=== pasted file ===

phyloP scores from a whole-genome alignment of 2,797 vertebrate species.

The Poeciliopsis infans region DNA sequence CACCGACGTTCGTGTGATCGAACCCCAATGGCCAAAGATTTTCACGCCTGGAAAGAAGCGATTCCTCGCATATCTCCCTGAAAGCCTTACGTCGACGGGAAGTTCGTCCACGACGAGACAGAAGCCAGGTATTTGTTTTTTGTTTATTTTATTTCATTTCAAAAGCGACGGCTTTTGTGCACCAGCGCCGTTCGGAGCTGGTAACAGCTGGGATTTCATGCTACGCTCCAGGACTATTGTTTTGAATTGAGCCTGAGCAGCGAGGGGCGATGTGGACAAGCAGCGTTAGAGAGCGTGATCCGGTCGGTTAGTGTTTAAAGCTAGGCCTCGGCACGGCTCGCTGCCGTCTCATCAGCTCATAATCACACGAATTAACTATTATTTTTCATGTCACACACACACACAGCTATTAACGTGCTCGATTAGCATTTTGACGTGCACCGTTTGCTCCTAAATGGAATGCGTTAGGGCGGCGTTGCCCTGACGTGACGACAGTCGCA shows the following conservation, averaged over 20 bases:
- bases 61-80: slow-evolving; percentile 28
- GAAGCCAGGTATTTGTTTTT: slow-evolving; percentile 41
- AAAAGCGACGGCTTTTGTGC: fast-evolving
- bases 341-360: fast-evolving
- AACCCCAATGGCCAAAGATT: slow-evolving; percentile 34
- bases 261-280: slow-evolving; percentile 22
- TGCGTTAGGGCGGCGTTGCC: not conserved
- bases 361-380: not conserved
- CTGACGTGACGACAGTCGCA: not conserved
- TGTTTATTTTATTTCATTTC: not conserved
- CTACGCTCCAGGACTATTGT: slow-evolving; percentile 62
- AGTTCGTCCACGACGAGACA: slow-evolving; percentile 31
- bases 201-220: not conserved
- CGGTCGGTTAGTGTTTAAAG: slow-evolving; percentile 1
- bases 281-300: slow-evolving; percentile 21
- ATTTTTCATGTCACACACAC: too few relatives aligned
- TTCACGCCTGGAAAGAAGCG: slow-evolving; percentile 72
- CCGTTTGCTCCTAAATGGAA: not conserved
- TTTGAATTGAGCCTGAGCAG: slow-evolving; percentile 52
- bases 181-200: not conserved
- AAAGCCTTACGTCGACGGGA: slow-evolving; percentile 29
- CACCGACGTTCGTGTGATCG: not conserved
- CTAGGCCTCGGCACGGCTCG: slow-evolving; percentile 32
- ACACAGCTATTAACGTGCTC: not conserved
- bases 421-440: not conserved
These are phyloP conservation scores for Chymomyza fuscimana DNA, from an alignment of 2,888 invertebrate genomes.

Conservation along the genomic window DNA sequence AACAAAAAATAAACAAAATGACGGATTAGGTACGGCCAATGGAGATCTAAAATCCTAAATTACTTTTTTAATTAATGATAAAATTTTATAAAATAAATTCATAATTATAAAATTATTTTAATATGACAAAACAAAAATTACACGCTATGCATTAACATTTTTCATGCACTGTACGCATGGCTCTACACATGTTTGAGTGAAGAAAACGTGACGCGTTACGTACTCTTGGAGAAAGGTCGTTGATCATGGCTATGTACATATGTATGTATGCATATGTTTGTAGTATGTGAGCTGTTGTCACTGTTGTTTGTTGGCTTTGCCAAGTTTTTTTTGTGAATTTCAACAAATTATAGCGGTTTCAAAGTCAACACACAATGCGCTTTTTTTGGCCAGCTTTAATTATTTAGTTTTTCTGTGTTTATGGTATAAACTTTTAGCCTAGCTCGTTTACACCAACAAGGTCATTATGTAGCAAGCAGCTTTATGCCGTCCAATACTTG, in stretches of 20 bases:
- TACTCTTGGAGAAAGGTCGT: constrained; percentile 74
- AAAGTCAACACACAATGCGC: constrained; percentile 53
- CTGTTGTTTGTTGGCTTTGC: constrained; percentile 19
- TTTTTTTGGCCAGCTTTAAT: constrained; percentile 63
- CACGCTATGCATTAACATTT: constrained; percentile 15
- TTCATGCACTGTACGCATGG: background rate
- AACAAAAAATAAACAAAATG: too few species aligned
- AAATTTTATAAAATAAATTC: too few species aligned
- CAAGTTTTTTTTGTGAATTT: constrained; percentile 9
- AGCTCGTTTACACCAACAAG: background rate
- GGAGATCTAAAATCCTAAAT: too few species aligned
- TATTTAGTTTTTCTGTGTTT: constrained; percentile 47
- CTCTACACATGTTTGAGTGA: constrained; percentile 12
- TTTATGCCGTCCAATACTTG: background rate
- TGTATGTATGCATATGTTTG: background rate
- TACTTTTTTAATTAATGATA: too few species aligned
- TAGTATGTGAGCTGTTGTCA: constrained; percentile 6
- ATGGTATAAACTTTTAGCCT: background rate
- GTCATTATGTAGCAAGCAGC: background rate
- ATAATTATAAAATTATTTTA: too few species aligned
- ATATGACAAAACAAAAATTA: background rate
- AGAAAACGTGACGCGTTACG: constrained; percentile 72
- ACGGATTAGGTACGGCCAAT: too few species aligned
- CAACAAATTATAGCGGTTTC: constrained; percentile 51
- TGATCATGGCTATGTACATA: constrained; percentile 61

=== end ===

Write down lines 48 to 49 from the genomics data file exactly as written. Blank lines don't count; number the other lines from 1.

- GTCATTATGTAGCAAGCAGC: background rate
- ATAATTATAAAATTATTTTA: too few species aligned